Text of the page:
Category Archives: Football

England’s Triumph and the UEFA Nations League Explained

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Just like me, many folks haven’t gotten the full hang of this UEFA Nations League tournament but I use it as a good opportunity to watch some quality international football, as European nations field their best sides with the aim of qualifying and avoiding relegation (yes, I’m still confused on how it works but bleh).

Ok, there’s Wikipedia right. Aha! It says that there are four leagues (A – D) which are assigned based on the UEFA national teams coefficients but from this tournament, things are going to change. “League A” serves as the elite league in the competition with each league having four groups of three teams each. The winners of each of the groups in League A qualify to the Nations League finals, which is a semifinal clash between the four group winners of League A, while the last placed teams in League A are relegated to League B, with their places taken by the four group winners in League B. Same way there are promotions and relegations in League C and League D.

Germany for instance, were the highest ranked team in the competition with a coefficient of 40,747, so they were the seeded team in Group 1. The other seeded teams in League A were Portugal (38,655), Belgium (38,123) and Spain (37,311). This meant that they were going to be paired with Pot 2 League A teams like France (36,617), England (36,231), Switzerland (34,986) and Italy (34,426). The teams in the League Pot 3 were Poland (32,982), Iceland (31,155), Croatia (31,139) and the Netherlands (29,866). From these 12 teams, four groups of three teams were formed.

Thanks to Germany’s recent shitty form, they are currently last in their group behind France and the Netherlands which essentially means that they can be potentially relegated to League B, even though they still have a home clash with Holland and an away clash with France to go. Two League A teams have confirmed their relegations to League B, with Iceland suffering three defeats and a whopping -10 goal difference from their clashes with Belgium and Switzerland as well as Poland, whose last gasp defeat to Italy in their home turf sealed their fate. So this essentially means that we will not see the Viking clappers and Robert Lewandowski’s cohorts till they get promotion from League B in the 2020/21 season.

Now that you’ve gotten the drift of how the UEFA Nations League works, let’s talk about last night. Or wait, let’s step back a bit – remember when Spain made a 1,000 passes against Russia and still crashed out on penalties at the World Cup? Or when their then manager, Julen Lopetegui, wanted to literally eat his cake and have it? The nation that has given so much to the beautiful game was a far cry of the dominant force they used to be. Suffering elimination at the Round of 16 stage of both the World Cup and European Championship was not something you’d associate with Spain but the appointment of Luis Enrique as the head coach was certainly a step in the right direction.

In his first two matches of the Nations League, he defeated England in their coveted Wembley ground and made light work of the World Cup finalists, Croatia, so when the Three Lions arrived in Seville for their second leg clash with Spain, confidence was certainly high from the home team.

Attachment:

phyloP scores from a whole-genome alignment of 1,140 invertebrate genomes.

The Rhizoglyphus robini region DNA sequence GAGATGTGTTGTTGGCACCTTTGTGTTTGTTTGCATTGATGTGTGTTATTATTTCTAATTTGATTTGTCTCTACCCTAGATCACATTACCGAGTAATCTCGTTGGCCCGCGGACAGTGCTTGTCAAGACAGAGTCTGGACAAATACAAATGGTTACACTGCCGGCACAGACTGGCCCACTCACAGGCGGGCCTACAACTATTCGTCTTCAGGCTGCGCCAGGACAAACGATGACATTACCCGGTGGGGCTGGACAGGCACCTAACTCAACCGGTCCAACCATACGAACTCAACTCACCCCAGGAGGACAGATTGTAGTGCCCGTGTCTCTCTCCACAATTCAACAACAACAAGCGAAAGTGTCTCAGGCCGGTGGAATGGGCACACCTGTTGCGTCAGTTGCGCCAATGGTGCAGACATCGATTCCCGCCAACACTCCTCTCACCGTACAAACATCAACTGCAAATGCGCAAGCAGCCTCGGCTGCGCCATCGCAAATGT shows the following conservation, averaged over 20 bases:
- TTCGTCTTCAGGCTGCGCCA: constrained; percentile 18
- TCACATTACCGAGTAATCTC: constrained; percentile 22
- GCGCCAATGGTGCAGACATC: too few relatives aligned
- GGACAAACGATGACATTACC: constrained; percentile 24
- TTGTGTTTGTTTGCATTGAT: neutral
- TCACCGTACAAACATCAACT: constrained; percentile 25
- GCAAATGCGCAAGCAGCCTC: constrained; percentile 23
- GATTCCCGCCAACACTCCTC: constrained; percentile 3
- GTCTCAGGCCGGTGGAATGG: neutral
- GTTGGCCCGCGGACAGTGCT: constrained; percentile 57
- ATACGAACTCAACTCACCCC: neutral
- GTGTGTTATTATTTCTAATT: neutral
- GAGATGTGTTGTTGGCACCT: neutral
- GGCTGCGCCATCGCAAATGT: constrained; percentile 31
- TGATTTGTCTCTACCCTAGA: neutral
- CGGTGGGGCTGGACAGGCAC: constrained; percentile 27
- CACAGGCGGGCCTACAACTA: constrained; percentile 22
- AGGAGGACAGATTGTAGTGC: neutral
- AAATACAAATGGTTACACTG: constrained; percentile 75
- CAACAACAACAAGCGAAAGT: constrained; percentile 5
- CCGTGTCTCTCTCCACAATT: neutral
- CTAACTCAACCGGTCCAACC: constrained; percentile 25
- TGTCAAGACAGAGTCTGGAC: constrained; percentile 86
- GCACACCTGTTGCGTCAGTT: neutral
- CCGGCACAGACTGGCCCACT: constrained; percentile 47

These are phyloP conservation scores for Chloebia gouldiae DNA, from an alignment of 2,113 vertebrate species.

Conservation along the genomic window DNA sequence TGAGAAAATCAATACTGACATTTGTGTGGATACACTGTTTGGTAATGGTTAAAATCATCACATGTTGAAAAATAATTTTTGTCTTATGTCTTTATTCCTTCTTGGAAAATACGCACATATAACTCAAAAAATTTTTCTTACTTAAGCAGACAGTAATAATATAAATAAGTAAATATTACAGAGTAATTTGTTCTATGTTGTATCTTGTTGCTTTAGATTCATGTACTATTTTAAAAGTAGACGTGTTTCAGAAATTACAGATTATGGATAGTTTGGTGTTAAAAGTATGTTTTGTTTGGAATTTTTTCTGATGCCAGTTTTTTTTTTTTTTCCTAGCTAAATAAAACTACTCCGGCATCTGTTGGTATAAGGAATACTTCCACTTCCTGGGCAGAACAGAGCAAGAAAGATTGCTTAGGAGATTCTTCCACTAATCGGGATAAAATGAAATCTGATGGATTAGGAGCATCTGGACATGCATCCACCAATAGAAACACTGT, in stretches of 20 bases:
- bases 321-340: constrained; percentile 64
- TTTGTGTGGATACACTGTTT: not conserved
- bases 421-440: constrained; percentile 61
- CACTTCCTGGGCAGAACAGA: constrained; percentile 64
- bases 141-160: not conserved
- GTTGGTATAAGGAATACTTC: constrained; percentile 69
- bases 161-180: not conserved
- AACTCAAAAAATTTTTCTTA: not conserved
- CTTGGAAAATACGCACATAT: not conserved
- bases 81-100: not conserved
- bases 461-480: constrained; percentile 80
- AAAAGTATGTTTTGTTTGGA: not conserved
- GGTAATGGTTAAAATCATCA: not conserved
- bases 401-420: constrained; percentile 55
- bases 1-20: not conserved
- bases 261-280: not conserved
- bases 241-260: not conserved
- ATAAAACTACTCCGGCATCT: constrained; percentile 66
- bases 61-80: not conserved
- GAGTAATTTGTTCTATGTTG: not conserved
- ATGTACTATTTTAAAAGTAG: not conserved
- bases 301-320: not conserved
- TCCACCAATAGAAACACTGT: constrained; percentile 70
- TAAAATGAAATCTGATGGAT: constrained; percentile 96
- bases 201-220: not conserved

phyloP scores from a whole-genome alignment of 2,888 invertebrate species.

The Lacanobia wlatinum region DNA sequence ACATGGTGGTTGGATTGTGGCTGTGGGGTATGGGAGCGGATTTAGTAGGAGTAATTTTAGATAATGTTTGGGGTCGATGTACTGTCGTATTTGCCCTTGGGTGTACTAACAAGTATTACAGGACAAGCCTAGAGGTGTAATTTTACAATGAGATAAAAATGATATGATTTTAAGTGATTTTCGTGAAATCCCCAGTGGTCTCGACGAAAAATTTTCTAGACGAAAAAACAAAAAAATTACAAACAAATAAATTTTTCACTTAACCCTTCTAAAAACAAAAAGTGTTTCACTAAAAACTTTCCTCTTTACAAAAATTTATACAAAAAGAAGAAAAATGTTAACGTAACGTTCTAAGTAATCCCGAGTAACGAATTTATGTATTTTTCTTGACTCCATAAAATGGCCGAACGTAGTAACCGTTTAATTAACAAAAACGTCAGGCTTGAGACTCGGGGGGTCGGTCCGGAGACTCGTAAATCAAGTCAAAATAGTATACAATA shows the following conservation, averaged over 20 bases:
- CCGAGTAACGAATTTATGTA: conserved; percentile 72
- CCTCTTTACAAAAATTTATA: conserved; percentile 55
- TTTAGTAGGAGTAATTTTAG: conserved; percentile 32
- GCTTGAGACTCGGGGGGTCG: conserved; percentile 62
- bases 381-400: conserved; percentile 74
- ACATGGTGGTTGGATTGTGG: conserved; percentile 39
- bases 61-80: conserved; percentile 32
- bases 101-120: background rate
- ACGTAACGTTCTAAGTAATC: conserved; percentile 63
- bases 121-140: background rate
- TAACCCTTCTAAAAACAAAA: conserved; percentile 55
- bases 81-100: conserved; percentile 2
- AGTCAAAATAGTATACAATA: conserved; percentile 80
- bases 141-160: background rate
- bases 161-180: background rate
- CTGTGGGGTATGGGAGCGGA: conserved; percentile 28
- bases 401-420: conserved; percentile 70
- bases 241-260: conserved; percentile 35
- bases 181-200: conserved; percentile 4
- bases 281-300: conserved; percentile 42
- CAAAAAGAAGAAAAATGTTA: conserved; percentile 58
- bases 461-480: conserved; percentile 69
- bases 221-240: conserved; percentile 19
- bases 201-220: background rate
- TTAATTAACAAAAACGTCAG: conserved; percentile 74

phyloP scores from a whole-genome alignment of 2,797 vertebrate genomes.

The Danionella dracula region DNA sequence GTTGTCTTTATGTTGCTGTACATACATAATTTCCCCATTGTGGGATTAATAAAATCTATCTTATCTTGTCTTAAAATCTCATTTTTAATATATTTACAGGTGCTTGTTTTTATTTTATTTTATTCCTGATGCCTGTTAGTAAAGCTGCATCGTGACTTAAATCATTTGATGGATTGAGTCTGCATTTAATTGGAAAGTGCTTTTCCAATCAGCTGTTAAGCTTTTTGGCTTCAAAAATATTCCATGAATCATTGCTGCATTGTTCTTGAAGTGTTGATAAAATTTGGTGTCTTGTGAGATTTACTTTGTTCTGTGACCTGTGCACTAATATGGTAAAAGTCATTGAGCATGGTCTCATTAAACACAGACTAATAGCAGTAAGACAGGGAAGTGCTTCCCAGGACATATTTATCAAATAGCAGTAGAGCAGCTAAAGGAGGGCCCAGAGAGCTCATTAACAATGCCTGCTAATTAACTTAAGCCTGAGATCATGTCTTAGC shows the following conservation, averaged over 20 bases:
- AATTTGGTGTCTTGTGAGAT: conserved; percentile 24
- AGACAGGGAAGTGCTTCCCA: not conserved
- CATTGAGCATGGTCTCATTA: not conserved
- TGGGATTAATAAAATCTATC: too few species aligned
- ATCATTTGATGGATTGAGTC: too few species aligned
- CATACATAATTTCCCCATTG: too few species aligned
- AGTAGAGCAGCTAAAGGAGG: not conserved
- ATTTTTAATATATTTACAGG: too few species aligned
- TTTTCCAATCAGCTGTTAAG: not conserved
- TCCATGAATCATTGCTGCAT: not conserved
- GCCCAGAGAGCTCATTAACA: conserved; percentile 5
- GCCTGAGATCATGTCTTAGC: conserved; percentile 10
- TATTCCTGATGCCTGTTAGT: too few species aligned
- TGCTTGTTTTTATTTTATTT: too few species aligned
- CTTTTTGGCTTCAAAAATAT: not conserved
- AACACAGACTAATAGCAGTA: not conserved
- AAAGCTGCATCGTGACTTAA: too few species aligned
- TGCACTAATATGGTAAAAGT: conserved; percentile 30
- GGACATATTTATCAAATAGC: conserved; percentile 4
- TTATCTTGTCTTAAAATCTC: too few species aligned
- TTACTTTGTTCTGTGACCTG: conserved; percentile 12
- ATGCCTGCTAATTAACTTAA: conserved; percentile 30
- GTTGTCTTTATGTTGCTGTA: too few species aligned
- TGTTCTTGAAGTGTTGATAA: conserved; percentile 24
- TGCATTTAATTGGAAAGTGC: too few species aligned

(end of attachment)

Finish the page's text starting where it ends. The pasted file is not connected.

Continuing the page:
What we witnessed, in the first 45 minutes at least, was a masterclass from England that coincided with a shitefest from Spain. Marcus Rashford found Raheem Sterling at the edge of the area with only David de Gea to beat and the Manchester City forward finished aplomb with a belter that left the Manchester United goalie flat footed. This was followed by a lovely Rashford goal that came to fruition from a lovely Harry Kane pass. De Gea again was found wanting as his Man Utd teammate dispatched the ball past him with consummate ease. Two goals became three when Ross Barkley’s dink over the top to Kane was laid on a platter for Sterling to allow him score his second of the night and put England three goals up in Andalusia. The home crowd were certainly stunned as you’d expect but I can’t take anything from what was a brilliant England team performance.

The second half saw Spain go for broke and who would blame them? Losing 3-0 at home wasn’t going to go down well with the Spanish faithful, so the boss summoned the red hot Paco Alcacer and Dani Ceballos to contribute to an attack that was barraging England. Gareth Southgate’s response was to bring on Kyle Walker and switch to a back three. I wasn’t really convinced by Walker playing as a center back in the World Cup but my only managerial experience is at Football Manager level, so I can’t really question a man that finished in fourth place in the World Cup, can I?

Anyways, Alcacer reacted well to a beautiful Marco Asensio inswinger and Jordan Pickford couldn’t do anything to save such a lovely header. It was just 3-1 and certainly not enough. The onslaught from the home side continued that English lads put up a valiant show at the back. Finally, they cracked in the 97th minute from a Sergio Ramos header, but it was also the last moment of the game as the Polish ref blew his whistle afterwards. A largely entertaining game in every sense of the word.